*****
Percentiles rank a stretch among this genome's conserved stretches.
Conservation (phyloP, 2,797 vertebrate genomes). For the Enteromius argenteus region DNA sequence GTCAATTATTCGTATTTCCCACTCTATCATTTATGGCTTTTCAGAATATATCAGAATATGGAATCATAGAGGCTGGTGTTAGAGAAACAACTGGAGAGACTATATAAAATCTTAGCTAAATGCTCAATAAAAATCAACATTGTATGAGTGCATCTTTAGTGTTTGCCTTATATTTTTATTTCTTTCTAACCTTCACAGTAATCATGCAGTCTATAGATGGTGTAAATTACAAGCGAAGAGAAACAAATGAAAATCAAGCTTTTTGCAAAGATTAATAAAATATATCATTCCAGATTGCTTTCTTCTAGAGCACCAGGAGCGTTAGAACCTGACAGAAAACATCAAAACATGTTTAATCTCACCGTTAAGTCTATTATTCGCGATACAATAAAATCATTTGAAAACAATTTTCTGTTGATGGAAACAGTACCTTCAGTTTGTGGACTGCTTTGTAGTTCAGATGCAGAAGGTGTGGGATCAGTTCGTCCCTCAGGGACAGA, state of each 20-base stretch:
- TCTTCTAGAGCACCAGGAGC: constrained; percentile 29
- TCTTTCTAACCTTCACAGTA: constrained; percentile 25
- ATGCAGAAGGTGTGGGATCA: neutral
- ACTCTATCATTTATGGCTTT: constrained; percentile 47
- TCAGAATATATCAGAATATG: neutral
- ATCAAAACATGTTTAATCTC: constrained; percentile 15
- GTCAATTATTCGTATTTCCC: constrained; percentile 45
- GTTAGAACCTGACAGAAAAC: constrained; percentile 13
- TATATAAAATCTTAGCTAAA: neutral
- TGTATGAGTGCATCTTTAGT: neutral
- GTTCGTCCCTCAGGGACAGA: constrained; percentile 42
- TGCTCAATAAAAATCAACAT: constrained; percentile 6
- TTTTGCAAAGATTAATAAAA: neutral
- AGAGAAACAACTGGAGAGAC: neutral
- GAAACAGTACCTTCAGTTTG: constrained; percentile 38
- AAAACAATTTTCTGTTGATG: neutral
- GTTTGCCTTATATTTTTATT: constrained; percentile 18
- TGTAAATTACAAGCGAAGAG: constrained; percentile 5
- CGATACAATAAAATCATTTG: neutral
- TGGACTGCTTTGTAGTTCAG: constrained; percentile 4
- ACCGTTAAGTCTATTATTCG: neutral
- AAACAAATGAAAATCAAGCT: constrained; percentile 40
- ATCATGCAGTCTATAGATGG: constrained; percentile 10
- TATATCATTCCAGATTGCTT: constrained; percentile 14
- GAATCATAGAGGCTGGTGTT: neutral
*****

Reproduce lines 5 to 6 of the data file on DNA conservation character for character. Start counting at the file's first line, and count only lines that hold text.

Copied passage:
- ATGCAGAAGGTGTGGGATCA: neutral
- ACTCTATCATTTATGGCTTT: constrained; percentile 47